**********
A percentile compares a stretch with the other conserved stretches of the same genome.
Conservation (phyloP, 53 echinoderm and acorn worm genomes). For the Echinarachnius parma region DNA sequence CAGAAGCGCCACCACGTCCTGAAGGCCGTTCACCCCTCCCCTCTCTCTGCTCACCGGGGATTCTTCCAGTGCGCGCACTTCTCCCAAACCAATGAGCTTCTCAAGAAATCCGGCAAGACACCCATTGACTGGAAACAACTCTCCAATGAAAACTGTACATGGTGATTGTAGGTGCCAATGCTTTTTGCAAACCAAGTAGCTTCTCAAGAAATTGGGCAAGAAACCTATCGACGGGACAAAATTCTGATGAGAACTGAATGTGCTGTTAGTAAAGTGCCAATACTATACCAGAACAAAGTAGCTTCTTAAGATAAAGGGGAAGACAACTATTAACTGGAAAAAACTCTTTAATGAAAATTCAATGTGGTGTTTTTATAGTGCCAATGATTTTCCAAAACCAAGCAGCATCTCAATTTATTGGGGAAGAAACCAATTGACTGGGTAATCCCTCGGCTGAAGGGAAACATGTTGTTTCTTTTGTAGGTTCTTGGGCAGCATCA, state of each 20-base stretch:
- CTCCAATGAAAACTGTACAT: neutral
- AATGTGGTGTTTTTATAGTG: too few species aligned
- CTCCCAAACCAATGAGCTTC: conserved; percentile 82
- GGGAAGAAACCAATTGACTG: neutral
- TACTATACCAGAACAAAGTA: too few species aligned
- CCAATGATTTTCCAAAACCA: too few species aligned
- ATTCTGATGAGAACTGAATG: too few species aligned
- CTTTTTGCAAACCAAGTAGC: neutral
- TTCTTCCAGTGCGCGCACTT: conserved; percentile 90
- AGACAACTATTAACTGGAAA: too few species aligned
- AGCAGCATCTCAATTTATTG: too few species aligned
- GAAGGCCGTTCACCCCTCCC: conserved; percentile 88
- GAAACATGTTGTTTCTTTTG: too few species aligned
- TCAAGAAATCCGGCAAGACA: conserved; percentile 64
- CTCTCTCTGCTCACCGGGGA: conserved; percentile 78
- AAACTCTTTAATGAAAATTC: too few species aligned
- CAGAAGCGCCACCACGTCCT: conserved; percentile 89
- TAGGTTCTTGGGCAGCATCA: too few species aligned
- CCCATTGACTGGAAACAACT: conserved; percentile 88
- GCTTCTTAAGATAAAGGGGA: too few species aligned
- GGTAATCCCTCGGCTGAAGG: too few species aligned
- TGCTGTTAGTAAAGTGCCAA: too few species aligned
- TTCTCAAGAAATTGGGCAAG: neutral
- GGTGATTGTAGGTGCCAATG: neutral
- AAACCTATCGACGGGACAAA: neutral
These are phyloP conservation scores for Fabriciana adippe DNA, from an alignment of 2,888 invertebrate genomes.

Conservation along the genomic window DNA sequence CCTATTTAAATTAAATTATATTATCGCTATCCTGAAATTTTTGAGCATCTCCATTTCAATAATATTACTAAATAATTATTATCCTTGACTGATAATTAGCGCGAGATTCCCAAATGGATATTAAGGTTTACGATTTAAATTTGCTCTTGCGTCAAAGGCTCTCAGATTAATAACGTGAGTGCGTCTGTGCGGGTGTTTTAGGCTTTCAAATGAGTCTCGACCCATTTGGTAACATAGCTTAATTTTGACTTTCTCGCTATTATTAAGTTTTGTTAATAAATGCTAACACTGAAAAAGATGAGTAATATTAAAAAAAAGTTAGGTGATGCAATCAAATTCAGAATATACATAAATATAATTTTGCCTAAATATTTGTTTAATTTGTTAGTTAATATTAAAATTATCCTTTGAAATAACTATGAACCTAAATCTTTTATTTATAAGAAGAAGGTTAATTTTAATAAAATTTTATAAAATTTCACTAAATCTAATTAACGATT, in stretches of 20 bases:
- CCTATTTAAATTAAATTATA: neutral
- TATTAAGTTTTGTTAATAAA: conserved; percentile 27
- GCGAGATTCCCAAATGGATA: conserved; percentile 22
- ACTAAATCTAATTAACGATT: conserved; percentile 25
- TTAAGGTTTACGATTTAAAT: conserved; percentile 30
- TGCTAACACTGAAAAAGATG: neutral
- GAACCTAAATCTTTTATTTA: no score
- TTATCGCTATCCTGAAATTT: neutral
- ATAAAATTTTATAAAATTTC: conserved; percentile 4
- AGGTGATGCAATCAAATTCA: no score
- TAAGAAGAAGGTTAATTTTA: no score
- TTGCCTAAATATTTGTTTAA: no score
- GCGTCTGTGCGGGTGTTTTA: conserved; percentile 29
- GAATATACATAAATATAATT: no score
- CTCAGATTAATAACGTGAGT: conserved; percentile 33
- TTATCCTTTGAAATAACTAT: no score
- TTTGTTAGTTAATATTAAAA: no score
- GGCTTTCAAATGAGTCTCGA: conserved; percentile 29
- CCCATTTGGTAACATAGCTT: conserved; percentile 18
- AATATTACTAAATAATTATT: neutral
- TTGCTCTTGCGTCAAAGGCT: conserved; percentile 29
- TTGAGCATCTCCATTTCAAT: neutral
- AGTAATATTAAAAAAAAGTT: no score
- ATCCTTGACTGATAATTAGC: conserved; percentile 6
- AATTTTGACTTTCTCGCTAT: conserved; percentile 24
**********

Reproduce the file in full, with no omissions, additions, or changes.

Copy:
A percentile compares a stretch with the other conserved stretches of the same genome.
Conservation (phyloP, 53 echinoderm and acorn worm genomes). For the Echinarachnius parma region DNA sequence CAGAAGCGCCACCACGTCCTGAAGGCCGTTCACCCCTCCCCTCTCTCTGCTCACCGGGGATTCTTCCAGTGCGCGCACTTCTCCCAAACCAATGAGCTTCTCAAGAAATCCGGCAAGACACCCATTGACTGGAAACAACTCTCCAATGAAAACTGTACATGGTGATTGTAGGTGCCAATGCTTTTTGCAAACCAAGTAGCTTCTCAAGAAATTGGGCAAGAAACCTATCGACGGGACAAAATTCTGATGAGAACTGAATGTGCTGTTAGTAAAGTGCCAATACTATACCAGAACAAAGTAGCTTCTTAAGATAAAGGGGAAGACAACTATTAACTGGAAAAAACTCTTTAATGAAAATTCAATGTGGTGTTTTTATAGTGCCAATGATTTTCCAAAACCAAGCAGCATCTCAATTTATTGGGGAAGAAACCAATTGACTGGGTAATCCCTCGGCTGAAGGGAAACATGTTGTTTCTTTTGTAGGTTCTTGGGCAGCATCA, state of each 20-base stretch:
- CTCCAATGAAAACTGTACAT: neutral
- AATGTGGTGTTTTTATAGTG: too few species aligned
- CTCCCAAACCAATGAGCTTC: conserved; percentile 82
- GGGAAGAAACCAATTGACTG: neutral
- TACTATACCAGAACAAAGTA: too few species aligned
- CCAATGATTTTCCAAAACCA: too few species aligned
- ATTCTGATGAGAACTGAATG: too few species aligned
- CTTTTTGCAAACCAAGTAGC: neutral
- TTCTTCCAGTGCGCGCACTT: conserved; percentile 90
- AGACAACTATTAACTGGAAA: too few species aligned
- AGCAGCATCTCAATTTATTG: too few species aligned
- GAAGGCCGTTCACCCCTCCC: conserved; percentile 88
- GAAACATGTTGTTTCTTTTG: too few species aligned
- TCAAGAAATCCGGCAAGACA: conserved; percentile 64
- CTCTCTCTGCTCACCGGGGA: conserved; percentile 78
- AAACTCTTTAATGAAAATTC: too few species aligned
- CAGAAGCGCCACCACGTCCT: conserved; percentile 89
- TAGGTTCTTGGGCAGCATCA: too few species aligned
- CCCATTGACTGGAAACAACT: conserved; percentile 88
- GCTTCTTAAGATAAAGGGGA: too few species aligned
- GGTAATCCCTCGGCTGAAGG: too few species aligned
- TGCTGTTAGTAAAGTGCCAA: too few species aligned
- TTCTCAAGAAATTGGGCAAG: neutral
- GGTGATTGTAGGTGCCAATG: neutral
- AAACCTATCGACGGGACAAA: neutral
These are phyloP conservation scores for Fabriciana adippe DNA, from an alignment of 2,888 invertebrate genomes.

Conservation along the genomic window DNA sequence CCTATTTAAATTAAATTATATTATCGCTATCCTGAAATTTTTGAGCATCTCCATTTCAATAATATTACTAAATAATTATTATCCTTGACTGATAATTAGCGCGAGATTCCCAAATGGATATTAAGGTTTACGATTTAAATTTGCTCTTGCGTCAAAGGCTCTCAGATTAATAACGTGAGTGCGTCTGTGCGGGTGTTTTAGGCTTTCAAATGAGTCTCGACCCATTTGGTAACATAGCTTAATTTTGACTTTCTCGCTATTATTAAGTTTTGTTAATAAATGCTAACACTGAAAAAGATGAGTAATATTAAAAAAAAGTTAGGTGATGCAATCAAATTCAGAATATACATAAATATAATTTTGCCTAAATATTTGTTTAATTTGTTAGTTAATATTAAAATTATCCTTTGAAATAACTATGAACCTAAATCTTTTATTTATAAGAAGAAGGTTAATTTTAATAAAATTTTATAAAATTTCACTAAATCTAATTAACGATT, in stretches of 20 bases:
- CCTATTTAAATTAAATTATA: neutral
- TATTAAGTTTTGTTAATAAA: conserved; percentile 27
- GCGAGATTCCCAAATGGATA: conserved; percentile 22
- ACTAAATCTAATTAACGATT: conserved; percentile 25
- TTAAGGTTTACGATTTAAAT: conserved; percentile 30
- TGCTAACACTGAAAAAGATG: neutral
- GAACCTAAATCTTTTATTTA: no score
- TTATCGCTATCCTGAAATTT: neutral
- ATAAAATTTTATAAAATTTC: conserved; percentile 4
- AGGTGATGCAATCAAATTCA: no score
- TAAGAAGAAGGTTAATTTTA: no score
- TTGCCTAAATATTTGTTTAA: no score
- GCGTCTGTGCGGGTGTTTTA: conserved; percentile 29
- GAATATACATAAATATAATT: no score
- CTCAGATTAATAACGTGAGT: conserved; percentile 33
- TTATCCTTTGAAATAACTAT: no score
- TTTGTTAGTTAATATTAAAA: no score
- GGCTTTCAAATGAGTCTCGA: conserved; percentile 29
- CCCATTTGGTAACATAGCTT: conserved; percentile 18
- AATATTACTAAATAATTATT: neutral
- TTGCTCTTGCGTCAAAGGCT: conserved; percentile 29
- TTGAGCATCTCCATTTCAAT: neutral
- AGTAATATTAAAAAAAAGTT: no score
- ATCCTTGACTGATAATTAGC: conserved; percentile 6
- AATTTTGACTTTCTCGCTAT: conserved; percentile 24